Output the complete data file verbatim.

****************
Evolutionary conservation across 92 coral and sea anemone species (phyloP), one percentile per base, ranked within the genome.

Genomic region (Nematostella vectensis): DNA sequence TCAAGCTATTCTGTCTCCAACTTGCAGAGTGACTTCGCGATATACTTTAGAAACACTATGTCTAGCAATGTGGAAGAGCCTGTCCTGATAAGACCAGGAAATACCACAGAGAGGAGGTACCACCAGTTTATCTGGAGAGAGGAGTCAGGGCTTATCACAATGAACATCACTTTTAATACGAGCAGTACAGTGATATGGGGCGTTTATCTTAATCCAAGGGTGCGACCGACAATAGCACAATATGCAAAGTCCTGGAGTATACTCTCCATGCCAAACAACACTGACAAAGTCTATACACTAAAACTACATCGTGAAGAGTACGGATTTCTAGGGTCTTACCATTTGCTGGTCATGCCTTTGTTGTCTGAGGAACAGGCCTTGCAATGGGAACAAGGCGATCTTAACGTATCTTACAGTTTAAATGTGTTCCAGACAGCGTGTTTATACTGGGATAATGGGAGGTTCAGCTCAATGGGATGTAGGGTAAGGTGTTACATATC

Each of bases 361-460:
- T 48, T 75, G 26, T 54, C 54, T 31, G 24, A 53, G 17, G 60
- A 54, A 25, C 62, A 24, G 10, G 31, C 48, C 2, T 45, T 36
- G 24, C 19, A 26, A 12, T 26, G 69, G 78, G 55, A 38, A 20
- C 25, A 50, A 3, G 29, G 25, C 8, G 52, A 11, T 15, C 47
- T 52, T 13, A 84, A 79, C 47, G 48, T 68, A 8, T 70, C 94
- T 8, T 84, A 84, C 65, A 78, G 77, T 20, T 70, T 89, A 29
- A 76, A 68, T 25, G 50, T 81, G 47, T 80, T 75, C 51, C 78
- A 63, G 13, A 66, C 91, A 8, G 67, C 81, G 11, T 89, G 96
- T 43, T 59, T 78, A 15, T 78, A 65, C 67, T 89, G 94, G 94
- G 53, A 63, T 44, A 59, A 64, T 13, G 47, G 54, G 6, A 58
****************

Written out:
Evolutionary conservation across 92 coral and sea anemone species (phyloP), one percentile per base, ranked within the genome.

Genomic region (Nematostella vectensis): DNA sequence TCAAGCTATTCTGTCTCCAACTTGCAGAGTGACTTCGCGATATACTTTAGAAACACTATGTCTAGCAATGTGGAAGAGCCTGTCCTGATAAGACCAGGAAATACCACAGAGAGGAGGTACCACCAGTTTATCTGGAGAGAGGAGTCAGGGCTTATCACAATGAACATCACTTTTAATACGAGCAGTACAGTGATATGGGGCGTTTATCTTAATCCAAGGGTGCGACCGACAATAGCACAATATGCAAAGTCCTGGAGTATACTCTCCATGCCAAACAACACTGACAAAGTCTATACACTAAAACTACATCGTGAAGAGTACGGATTTCTAGGGTCTTACCATTTGCTGGTCATGCCTTTGTTGTCTGAGGAACAGGCCTTGCAATGGGAACAAGGCGATCTTAACGTATCTTACAGTTTAAATGTGTTCCAGACAGCGTGTTTATACTGGGATAATGGGAGGTTCAGCTCAATGGGATGTAGGGTAAGGTGTTACATATC

Each of bases 361-460:
- T 48, T 75, G 26, T 54, C 54, T 31, G 24, A 53, G 17, G 60
- A 54, A 25, C 62, A 24, G 10, G 31, C 48, C 2, T 45, T 36
- G 24, C 19, A 26, A 12, T 26, G 69, G 78, G 55, A 38, A 20
- C 25, A 50, A 3, G 29, G 25, C 8, G 52, A 11, T 15, C 47
- T 52, T 13, A 84, A 79, C 47, G 48, T 68, A 8, T 70, C 94
- T 8, T 84, A 84, C 65, A 78, G 77, T 20, T 70, T 89, A 29
- A 76, A 68, T 25, G 50, T 81, G 47, T 80, T 75, C 51, C 78
- A 63, G 13, A 66, C 91, A 8, G 67, C 81, G 11, T 89, G 96
- T 43, T 59, T 78, A 15, T 78, A 65, C 67, T 89, G 94, G 94
- G 53, A 63, T 44, A 59, A 64, T 13, G 47, G 54, G 6, A 58